Capitalization After Colons
by David Becker
One basic rule of APA Style is to capitalize the first word after the colon in a title. For example, in the movie title Superman IV: The Quest for Peace, the is capitalized because it is placed directly after the colon. The same would be true for titles in a reference list where only the first word, proper nouns, and the first word after a colon or an em dash should be capitalized. Here’s an example:
Braucher, D. (1998). Darth Vader vs. Superman: Aggression and intimacy in two preadolescent boys' groups. Journal of Child & Adolescent Group Therapy, 8(3), 115–134. doi:10.1023/A:1022936202071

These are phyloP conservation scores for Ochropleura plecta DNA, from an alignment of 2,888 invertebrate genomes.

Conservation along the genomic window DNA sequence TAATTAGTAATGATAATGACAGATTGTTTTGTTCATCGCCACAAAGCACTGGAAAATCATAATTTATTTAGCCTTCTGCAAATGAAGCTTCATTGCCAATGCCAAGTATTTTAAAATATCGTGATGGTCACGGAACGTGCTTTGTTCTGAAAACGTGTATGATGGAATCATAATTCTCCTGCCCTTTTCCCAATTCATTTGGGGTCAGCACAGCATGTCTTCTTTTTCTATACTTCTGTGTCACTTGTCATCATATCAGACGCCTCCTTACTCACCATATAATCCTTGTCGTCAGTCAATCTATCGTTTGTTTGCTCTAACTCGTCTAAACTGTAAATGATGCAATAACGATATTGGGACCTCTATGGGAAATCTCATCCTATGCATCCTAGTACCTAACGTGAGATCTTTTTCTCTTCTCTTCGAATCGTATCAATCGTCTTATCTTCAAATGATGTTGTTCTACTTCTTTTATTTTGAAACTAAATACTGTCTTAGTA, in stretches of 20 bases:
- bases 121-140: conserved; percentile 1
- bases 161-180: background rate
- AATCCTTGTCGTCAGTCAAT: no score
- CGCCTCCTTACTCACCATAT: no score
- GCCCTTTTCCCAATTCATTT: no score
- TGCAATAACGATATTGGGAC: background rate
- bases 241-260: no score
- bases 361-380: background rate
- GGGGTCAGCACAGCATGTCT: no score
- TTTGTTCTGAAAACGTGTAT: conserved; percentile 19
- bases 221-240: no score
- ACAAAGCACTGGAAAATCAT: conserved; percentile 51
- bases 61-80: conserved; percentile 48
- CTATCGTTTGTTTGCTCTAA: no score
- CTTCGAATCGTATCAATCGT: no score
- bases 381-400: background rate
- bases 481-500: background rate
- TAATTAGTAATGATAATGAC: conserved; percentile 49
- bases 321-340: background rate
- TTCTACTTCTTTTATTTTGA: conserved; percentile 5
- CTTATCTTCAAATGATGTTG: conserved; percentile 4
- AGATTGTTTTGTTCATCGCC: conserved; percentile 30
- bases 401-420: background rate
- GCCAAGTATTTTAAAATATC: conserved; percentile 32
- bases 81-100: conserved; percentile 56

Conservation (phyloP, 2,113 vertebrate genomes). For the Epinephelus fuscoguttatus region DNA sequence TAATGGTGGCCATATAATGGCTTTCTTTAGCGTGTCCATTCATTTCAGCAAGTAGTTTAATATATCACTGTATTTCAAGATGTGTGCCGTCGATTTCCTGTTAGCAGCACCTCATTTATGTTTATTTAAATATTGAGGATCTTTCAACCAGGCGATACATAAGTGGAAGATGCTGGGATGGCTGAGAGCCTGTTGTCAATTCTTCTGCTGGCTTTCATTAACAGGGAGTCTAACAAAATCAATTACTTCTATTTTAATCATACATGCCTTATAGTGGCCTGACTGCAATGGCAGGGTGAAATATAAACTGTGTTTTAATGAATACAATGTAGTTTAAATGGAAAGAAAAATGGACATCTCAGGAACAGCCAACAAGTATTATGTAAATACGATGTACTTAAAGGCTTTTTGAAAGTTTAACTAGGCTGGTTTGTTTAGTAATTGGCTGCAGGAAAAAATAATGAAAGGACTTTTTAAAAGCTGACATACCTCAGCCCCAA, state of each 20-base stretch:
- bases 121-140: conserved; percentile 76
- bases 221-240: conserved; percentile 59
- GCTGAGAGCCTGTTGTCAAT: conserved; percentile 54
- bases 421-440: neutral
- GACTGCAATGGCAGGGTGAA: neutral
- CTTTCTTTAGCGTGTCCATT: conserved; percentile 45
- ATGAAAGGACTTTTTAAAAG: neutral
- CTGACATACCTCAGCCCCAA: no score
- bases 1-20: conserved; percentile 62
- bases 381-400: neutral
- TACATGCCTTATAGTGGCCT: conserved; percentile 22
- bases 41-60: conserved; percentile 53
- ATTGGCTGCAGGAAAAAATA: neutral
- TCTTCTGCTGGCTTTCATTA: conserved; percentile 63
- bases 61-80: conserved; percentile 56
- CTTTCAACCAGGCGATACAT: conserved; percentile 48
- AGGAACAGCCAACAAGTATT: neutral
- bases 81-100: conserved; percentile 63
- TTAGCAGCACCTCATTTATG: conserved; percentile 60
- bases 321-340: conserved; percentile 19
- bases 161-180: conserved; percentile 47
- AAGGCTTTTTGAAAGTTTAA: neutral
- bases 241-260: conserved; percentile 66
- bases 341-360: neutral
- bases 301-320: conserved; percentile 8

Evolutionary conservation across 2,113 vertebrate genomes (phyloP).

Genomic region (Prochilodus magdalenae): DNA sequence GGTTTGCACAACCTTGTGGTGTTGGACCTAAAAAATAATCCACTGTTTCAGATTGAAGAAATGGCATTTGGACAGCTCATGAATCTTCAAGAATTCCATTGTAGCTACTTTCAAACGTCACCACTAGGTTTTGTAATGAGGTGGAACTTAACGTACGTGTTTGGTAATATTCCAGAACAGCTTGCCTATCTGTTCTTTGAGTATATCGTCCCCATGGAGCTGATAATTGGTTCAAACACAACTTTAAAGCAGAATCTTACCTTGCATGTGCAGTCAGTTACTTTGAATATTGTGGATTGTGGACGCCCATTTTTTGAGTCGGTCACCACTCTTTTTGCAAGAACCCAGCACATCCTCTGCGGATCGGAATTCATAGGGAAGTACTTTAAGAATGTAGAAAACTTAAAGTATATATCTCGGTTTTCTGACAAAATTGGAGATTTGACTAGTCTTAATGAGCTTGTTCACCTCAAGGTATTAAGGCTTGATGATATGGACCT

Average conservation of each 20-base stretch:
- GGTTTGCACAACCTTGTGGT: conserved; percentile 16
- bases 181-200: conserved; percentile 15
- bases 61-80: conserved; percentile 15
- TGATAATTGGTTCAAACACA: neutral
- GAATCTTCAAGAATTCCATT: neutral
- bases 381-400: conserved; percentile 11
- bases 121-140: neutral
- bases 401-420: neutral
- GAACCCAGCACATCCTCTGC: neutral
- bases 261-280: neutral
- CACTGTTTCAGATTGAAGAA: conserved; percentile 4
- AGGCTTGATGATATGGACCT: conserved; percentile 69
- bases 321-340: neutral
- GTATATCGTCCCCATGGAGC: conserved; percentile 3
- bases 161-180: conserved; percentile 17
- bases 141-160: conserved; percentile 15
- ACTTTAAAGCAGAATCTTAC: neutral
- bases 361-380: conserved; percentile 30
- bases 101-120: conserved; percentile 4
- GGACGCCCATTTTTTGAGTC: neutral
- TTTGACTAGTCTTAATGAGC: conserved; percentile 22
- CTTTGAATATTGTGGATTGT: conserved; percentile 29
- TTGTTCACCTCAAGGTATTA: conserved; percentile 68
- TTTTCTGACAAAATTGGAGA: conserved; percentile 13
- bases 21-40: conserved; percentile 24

The first word directly after a colon that begins an independent clause should also be capitalized. For example, one would write, “There is a valuable lesson to be learned in The Princess Bride: One should never get involved in a land war in Asia.” However, if the sentence were reworked to say, “The Princess Bride teaches us the most famous of the classic blunders: getting involved in a land war in Asia,” then getting is not capitalized because the clause directly after the colon cannot stand on its own as an independent clause.
Occasionally, a numbered or bulleted list follows a colon. The same basic rules described above apply to these situations. To learn more, read our previous blog posts about numbered lists and bulleted lists. You can also read more about proper capitalization after colons in section 4.05 on page 90 and sections 4.14 and 4.15 on page 101 of the Publication Manual (6th ed.).